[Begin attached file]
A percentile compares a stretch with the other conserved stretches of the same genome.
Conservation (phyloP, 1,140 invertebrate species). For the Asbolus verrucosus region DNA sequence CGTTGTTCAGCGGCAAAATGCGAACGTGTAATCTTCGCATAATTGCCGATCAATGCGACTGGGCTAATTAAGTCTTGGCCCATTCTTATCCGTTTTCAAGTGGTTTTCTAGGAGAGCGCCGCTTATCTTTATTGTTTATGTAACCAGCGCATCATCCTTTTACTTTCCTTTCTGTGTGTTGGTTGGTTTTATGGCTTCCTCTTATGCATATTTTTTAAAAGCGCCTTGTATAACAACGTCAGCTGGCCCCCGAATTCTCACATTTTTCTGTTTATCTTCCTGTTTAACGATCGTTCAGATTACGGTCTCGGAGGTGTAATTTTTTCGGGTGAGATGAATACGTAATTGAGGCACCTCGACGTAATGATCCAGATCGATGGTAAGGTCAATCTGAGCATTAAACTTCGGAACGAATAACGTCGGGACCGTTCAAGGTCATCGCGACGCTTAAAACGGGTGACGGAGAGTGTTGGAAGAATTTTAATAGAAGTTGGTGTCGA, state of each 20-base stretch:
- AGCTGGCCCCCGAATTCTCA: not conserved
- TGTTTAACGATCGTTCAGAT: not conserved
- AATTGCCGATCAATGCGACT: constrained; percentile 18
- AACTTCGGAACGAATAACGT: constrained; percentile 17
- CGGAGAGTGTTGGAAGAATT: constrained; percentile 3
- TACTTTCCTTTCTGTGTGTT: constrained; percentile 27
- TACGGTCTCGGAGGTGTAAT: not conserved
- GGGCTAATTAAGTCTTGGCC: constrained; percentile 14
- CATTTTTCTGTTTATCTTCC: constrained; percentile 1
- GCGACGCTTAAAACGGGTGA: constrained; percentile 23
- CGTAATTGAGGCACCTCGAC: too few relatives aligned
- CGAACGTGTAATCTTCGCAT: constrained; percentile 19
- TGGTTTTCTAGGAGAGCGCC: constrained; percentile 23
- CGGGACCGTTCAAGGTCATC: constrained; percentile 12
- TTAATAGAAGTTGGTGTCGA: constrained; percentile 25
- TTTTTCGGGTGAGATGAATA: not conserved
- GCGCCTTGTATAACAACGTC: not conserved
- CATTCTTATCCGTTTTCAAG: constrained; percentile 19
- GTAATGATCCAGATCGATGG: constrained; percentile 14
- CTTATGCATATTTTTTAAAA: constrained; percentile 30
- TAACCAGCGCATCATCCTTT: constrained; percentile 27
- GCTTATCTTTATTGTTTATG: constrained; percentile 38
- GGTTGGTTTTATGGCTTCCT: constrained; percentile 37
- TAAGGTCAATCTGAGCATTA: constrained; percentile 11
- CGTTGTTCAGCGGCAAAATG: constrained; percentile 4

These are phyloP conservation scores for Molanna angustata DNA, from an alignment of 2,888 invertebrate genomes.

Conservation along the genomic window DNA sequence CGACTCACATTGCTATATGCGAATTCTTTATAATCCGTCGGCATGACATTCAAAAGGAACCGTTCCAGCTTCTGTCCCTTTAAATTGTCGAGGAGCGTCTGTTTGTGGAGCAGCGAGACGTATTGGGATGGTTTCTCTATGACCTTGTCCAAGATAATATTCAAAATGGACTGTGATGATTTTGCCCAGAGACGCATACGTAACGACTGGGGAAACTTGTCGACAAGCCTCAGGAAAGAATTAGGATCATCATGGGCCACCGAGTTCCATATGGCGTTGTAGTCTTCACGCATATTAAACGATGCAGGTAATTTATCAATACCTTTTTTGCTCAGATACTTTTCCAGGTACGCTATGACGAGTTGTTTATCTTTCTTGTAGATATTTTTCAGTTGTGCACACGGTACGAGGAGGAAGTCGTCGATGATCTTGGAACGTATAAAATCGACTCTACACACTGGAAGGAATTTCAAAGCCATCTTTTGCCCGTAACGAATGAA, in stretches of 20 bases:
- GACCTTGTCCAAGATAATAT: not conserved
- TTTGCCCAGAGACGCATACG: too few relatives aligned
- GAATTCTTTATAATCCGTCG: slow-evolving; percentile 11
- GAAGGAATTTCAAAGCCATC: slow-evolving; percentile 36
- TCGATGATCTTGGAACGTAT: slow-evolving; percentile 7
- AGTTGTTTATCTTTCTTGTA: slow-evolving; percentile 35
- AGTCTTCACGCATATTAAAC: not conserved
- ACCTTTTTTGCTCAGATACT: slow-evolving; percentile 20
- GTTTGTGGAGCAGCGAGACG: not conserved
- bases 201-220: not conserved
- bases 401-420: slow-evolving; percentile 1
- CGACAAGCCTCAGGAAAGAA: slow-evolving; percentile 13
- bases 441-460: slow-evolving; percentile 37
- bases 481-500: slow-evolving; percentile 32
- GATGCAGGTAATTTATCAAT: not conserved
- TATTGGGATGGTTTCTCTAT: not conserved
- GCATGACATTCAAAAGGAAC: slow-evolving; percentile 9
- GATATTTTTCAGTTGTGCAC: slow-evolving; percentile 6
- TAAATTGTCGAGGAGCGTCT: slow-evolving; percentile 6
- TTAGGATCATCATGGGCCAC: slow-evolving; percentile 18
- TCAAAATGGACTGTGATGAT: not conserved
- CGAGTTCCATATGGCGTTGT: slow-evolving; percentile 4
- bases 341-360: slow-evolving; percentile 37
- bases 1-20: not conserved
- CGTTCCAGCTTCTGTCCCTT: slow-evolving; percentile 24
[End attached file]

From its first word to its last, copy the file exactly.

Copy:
A percentile compares a stretch with the other conserved stretches of the same genome.
Conservation (phyloP, 1,140 invertebrate species). For the Asbolus verrucosus region DNA sequence CGTTGTTCAGCGGCAAAATGCGAACGTGTAATCTTCGCATAATTGCCGATCAATGCGACTGGGCTAATTAAGTCTTGGCCCATTCTTATCCGTTTTCAAGTGGTTTTCTAGGAGAGCGCCGCTTATCTTTATTGTTTATGTAACCAGCGCATCATCCTTTTACTTTCCTTTCTGTGTGTTGGTTGGTTTTATGGCTTCCTCTTATGCATATTTTTTAAAAGCGCCTTGTATAACAACGTCAGCTGGCCCCCGAATTCTCACATTTTTCTGTTTATCTTCCTGTTTAACGATCGTTCAGATTACGGTCTCGGAGGTGTAATTTTTTCGGGTGAGATGAATACGTAATTGAGGCACCTCGACGTAATGATCCAGATCGATGGTAAGGTCAATCTGAGCATTAAACTTCGGAACGAATAACGTCGGGACCGTTCAAGGTCATCGCGACGCTTAAAACGGGTGACGGAGAGTGTTGGAAGAATTTTAATAGAAGTTGGTGTCGA, state of each 20-base stretch:
- AGCTGGCCCCCGAATTCTCA: not conserved
- TGTTTAACGATCGTTCAGAT: not conserved
- AATTGCCGATCAATGCGACT: constrained; percentile 18
- AACTTCGGAACGAATAACGT: constrained; percentile 17
- CGGAGAGTGTTGGAAGAATT: constrained; percentile 3
- TACTTTCCTTTCTGTGTGTT: constrained; percentile 27
- TACGGTCTCGGAGGTGTAAT: not conserved
- GGGCTAATTAAGTCTTGGCC: constrained; percentile 14
- CATTTTTCTGTTTATCTTCC: constrained; percentile 1
- GCGACGCTTAAAACGGGTGA: constrained; percentile 23
- CGTAATTGAGGCACCTCGAC: too few relatives aligned
- CGAACGTGTAATCTTCGCAT: constrained; percentile 19
- TGGTTTTCTAGGAGAGCGCC: constrained; percentile 23
- CGGGACCGTTCAAGGTCATC: constrained; percentile 12
- TTAATAGAAGTTGGTGTCGA: constrained; percentile 25
- TTTTTCGGGTGAGATGAATA: not conserved
- GCGCCTTGTATAACAACGTC: not conserved
- CATTCTTATCCGTTTTCAAG: constrained; percentile 19
- GTAATGATCCAGATCGATGG: constrained; percentile 14
- CTTATGCATATTTTTTAAAA: constrained; percentile 30
- TAACCAGCGCATCATCCTTT: constrained; percentile 27
- GCTTATCTTTATTGTTTATG: constrained; percentile 38
- GGTTGGTTTTATGGCTTCCT: constrained; percentile 37
- TAAGGTCAATCTGAGCATTA: constrained; percentile 11
- CGTTGTTCAGCGGCAAAATG: constrained; percentile 4

These are phyloP conservation scores for Molanna angustata DNA, from an alignment of 2,888 invertebrate genomes.

Conservation along the genomic window DNA sequence CGACTCACATTGCTATATGCGAATTCTTTATAATCCGTCGGCATGACATTCAAAAGGAACCGTTCCAGCTTCTGTCCCTTTAAATTGTCGAGGAGCGTCTGTTTGTGGAGCAGCGAGACGTATTGGGATGGTTTCTCTATGACCTTGTCCAAGATAATATTCAAAATGGACTGTGATGATTTTGCCCAGAGACGCATACGTAACGACTGGGGAAACTTGTCGACAAGCCTCAGGAAAGAATTAGGATCATCATGGGCCACCGAGTTCCATATGGCGTTGTAGTCTTCACGCATATTAAACGATGCAGGTAATTTATCAATACCTTTTTTGCTCAGATACTTTTCCAGGTACGCTATGACGAGTTGTTTATCTTTCTTGTAGATATTTTTCAGTTGTGCACACGGTACGAGGAGGAAGTCGTCGATGATCTTGGAACGTATAAAATCGACTCTACACACTGGAAGGAATTTCAAAGCCATCTTTTGCCCGTAACGAATGAA, in stretches of 20 bases:
- GACCTTGTCCAAGATAATAT: not conserved
- TTTGCCCAGAGACGCATACG: too few relatives aligned
- GAATTCTTTATAATCCGTCG: slow-evolving; percentile 11
- GAAGGAATTTCAAAGCCATC: slow-evolving; percentile 36
- TCGATGATCTTGGAACGTAT: slow-evolving; percentile 7
- AGTTGTTTATCTTTCTTGTA: slow-evolving; percentile 35
- AGTCTTCACGCATATTAAAC: not conserved
- ACCTTTTTTGCTCAGATACT: slow-evolving; percentile 20
- GTTTGTGGAGCAGCGAGACG: not conserved
- bases 201-220: not conserved
- bases 401-420: slow-evolving; percentile 1
- CGACAAGCCTCAGGAAAGAA: slow-evolving; percentile 13
- bases 441-460: slow-evolving; percentile 37
- bases 481-500: slow-evolving; percentile 32
- GATGCAGGTAATTTATCAAT: not conserved
- TATTGGGATGGTTTCTCTAT: not conserved
- GCATGACATTCAAAAGGAAC: slow-evolving; percentile 9
- GATATTTTTCAGTTGTGCAC: slow-evolving; percentile 6
- TAAATTGTCGAGGAGCGTCT: slow-evolving; percentile 6
- TTAGGATCATCATGGGCCAC: slow-evolving; percentile 18
- TCAAAATGGACTGTGATGAT: not conserved
- CGAGTTCCATATGGCGTTGT: slow-evolving; percentile 4
- bases 341-360: slow-evolving; percentile 37
- bases 1-20: not conserved
- CGTTCCAGCTTCTGTCCCTT: slow-evolving; percentile 24